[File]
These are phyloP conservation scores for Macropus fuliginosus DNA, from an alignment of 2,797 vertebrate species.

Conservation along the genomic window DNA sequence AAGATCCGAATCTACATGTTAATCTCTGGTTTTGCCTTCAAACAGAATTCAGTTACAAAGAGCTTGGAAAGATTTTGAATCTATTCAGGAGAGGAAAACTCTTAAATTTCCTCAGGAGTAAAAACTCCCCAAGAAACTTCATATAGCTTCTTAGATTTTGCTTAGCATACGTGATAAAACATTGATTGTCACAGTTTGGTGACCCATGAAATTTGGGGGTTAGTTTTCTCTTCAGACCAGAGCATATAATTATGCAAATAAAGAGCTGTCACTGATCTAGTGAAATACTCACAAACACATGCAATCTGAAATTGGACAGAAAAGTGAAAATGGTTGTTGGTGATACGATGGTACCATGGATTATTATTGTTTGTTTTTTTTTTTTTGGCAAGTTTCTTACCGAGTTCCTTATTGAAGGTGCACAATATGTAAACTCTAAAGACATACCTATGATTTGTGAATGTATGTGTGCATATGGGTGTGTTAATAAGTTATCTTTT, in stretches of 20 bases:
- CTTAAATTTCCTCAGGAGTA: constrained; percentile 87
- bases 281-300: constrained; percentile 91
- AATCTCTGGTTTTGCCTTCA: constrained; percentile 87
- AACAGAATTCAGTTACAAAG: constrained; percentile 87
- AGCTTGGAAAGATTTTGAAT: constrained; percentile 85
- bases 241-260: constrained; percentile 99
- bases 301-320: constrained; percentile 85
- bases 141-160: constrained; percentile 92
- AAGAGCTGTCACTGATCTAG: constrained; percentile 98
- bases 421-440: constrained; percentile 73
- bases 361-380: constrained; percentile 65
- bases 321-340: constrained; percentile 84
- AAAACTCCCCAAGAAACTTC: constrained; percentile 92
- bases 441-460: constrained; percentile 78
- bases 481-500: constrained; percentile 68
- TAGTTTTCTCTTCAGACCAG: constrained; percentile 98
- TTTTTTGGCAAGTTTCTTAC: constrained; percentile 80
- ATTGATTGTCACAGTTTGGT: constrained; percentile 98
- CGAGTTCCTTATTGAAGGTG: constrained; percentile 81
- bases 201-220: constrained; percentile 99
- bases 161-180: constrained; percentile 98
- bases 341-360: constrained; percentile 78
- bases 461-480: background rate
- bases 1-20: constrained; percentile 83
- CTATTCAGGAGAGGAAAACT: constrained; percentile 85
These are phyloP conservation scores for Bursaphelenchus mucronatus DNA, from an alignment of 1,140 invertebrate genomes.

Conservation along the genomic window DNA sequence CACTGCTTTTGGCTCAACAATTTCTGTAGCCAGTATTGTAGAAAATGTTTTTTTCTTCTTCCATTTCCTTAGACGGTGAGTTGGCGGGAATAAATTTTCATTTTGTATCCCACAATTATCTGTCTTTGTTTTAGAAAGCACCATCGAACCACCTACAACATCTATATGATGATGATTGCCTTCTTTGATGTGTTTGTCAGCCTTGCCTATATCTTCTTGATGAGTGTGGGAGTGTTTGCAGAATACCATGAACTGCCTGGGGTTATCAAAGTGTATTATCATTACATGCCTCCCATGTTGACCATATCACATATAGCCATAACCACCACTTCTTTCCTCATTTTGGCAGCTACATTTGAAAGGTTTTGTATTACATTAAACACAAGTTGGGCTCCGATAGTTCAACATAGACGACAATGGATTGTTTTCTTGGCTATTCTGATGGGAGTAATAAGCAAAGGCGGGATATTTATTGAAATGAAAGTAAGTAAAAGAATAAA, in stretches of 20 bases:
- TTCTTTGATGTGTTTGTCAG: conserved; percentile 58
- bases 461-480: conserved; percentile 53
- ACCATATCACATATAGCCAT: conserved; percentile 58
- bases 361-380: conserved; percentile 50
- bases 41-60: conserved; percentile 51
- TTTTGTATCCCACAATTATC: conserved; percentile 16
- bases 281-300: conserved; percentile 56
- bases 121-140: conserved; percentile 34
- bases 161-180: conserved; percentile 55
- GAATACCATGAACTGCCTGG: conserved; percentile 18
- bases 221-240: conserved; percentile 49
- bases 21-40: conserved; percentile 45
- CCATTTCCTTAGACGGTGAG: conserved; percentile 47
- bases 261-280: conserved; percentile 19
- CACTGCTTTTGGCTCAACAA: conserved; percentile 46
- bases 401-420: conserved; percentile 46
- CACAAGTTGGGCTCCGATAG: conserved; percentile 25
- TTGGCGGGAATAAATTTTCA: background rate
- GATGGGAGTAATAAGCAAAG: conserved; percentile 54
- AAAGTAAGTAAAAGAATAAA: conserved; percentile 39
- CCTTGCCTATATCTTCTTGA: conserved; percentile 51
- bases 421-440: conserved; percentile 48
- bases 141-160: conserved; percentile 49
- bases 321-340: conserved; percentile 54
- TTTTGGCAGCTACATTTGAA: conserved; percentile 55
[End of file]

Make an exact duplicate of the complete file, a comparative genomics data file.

These are phyloP conservation scores for Macropus fuliginosus DNA, from an alignment of 2,797 vertebrate species.

Conservation along the genomic window DNA sequence AAGATCCGAATCTACATGTTAATCTCTGGTTTTGCCTTCAAACAGAATTCAGTTACAAAGAGCTTGGAAAGATTTTGAATCTATTCAGGAGAGGAAAACTCTTAAATTTCCTCAGGAGTAAAAACTCCCCAAGAAACTTCATATAGCTTCTTAGATTTTGCTTAGCATACGTGATAAAACATTGATTGTCACAGTTTGGTGACCCATGAAATTTGGGGGTTAGTTTTCTCTTCAGACCAGAGCATATAATTATGCAAATAAAGAGCTGTCACTGATCTAGTGAAATACTCACAAACACATGCAATCTGAAATTGGACAGAAAAGTGAAAATGGTTGTTGGTGATACGATGGTACCATGGATTATTATTGTTTGTTTTTTTTTTTTTGGCAAGTTTCTTACCGAGTTCCTTATTGAAGGTGCACAATATGTAAACTCTAAAGACATACCTATGATTTGTGAATGTATGTGTGCATATGGGTGTGTTAATAAGTTATCTTTT, in stretches of 20 bases:
- CTTAAATTTCCTCAGGAGTA: constrained; percentile 87
- bases 281-300: constrained; percentile 91
- AATCTCTGGTTTTGCCTTCA: constrained; percentile 87
- AACAGAATTCAGTTACAAAG: constrained; percentile 87
- AGCTTGGAAAGATTTTGAAT: constrained; percentile 85
- bases 241-260: constrained; percentile 99
- bases 301-320: constrained; percentile 85
- bases 141-160: constrained; percentile 92
- AAGAGCTGTCACTGATCTAG: constrained; percentile 98
- bases 421-440: constrained; percentile 73
- bases 361-380: constrained; percentile 65
- bases 321-340: constrained; percentile 84
- AAAACTCCCCAAGAAACTTC: constrained; percentile 92
- bases 441-460: constrained; percentile 78
- bases 481-500: constrained; percentile 68
- TAGTTTTCTCTTCAGACCAG: constrained; percentile 98
- TTTTTTGGCAAGTTTCTTAC: constrained; percentile 80
- ATTGATTGTCACAGTTTGGT: constrained; percentile 98
- CGAGTTCCTTATTGAAGGTG: constrained; percentile 81
- bases 201-220: constrained; percentile 99
- bases 161-180: constrained; percentile 98
- bases 341-360: constrained; percentile 78
- bases 461-480: background rate
- bases 1-20: constrained; percentile 83
- CTATTCAGGAGAGGAAAACT: constrained; percentile 85
These are phyloP conservation scores for Bursaphelenchus mucronatus DNA, from an alignment of 1,140 invertebrate genomes.

Conservation along the genomic window DNA sequence CACTGCTTTTGGCTCAACAATTTCTGTAGCCAGTATTGTAGAAAATGTTTTTTTCTTCTTCCATTTCCTTAGACGGTGAGTTGGCGGGAATAAATTTTCATTTTGTATCCCACAATTATCTGTCTTTGTTTTAGAAAGCACCATCGAACCACCTACAACATCTATATGATGATGATTGCCTTCTTTGATGTGTTTGTCAGCCTTGCCTATATCTTCTTGATGAGTGTGGGAGTGTTTGCAGAATACCATGAACTGCCTGGGGTTATCAAAGTGTATTATCATTACATGCCTCCCATGTTGACCATATCACATATAGCCATAACCACCACTTCTTTCCTCATTTTGGCAGCTACATTTGAAAGGTTTTGTATTACATTAAACACAAGTTGGGCTCCGATAGTTCAACATAGACGACAATGGATTGTTTTCTTGGCTATTCTGATGGGAGTAATAAGCAAAGGCGGGATATTTATTGAAATGAAAGTAAGTAAAAGAATAAA, in stretches of 20 bases:
- TTCTTTGATGTGTTTGTCAG: conserved; percentile 58
- bases 461-480: conserved; percentile 53
- ACCATATCACATATAGCCAT: conserved; percentile 58
- bases 361-380: conserved; percentile 50
- bases 41-60: conserved; percentile 51
- TTTTGTATCCCACAATTATC: conserved; percentile 16
- bases 281-300: conserved; percentile 56
- bases 121-140: conserved; percentile 34
- bases 161-180: conserved; percentile 55
- GAATACCATGAACTGCCTGG: conserved; percentile 18
- bases 221-240: conserved; percentile 49
- bases 21-40: conserved; percentile 45
- CCATTTCCTTAGACGGTGAG: conserved; percentile 47
- bases 261-280: conserved; percentile 19
- CACTGCTTTTGGCTCAACAA: conserved; percentile 46
- bases 401-420: conserved; percentile 46
- CACAAGTTGGGCTCCGATAG: conserved; percentile 25
- TTGGCGGGAATAAATTTTCA: background rate
- GATGGGAGTAATAAGCAAAG: conserved; percentile 54
- AAAGTAAGTAAAAGAATAAA: conserved; percentile 39
- CCTTGCCTATATCTTCTTGA: conserved; percentile 51
- bases 421-440: conserved; percentile 48
- bases 141-160: conserved; percentile 49
- bases 321-340: conserved; percentile 54
- TTTTGGCAGCTACATTTGAA: conserved; percentile 55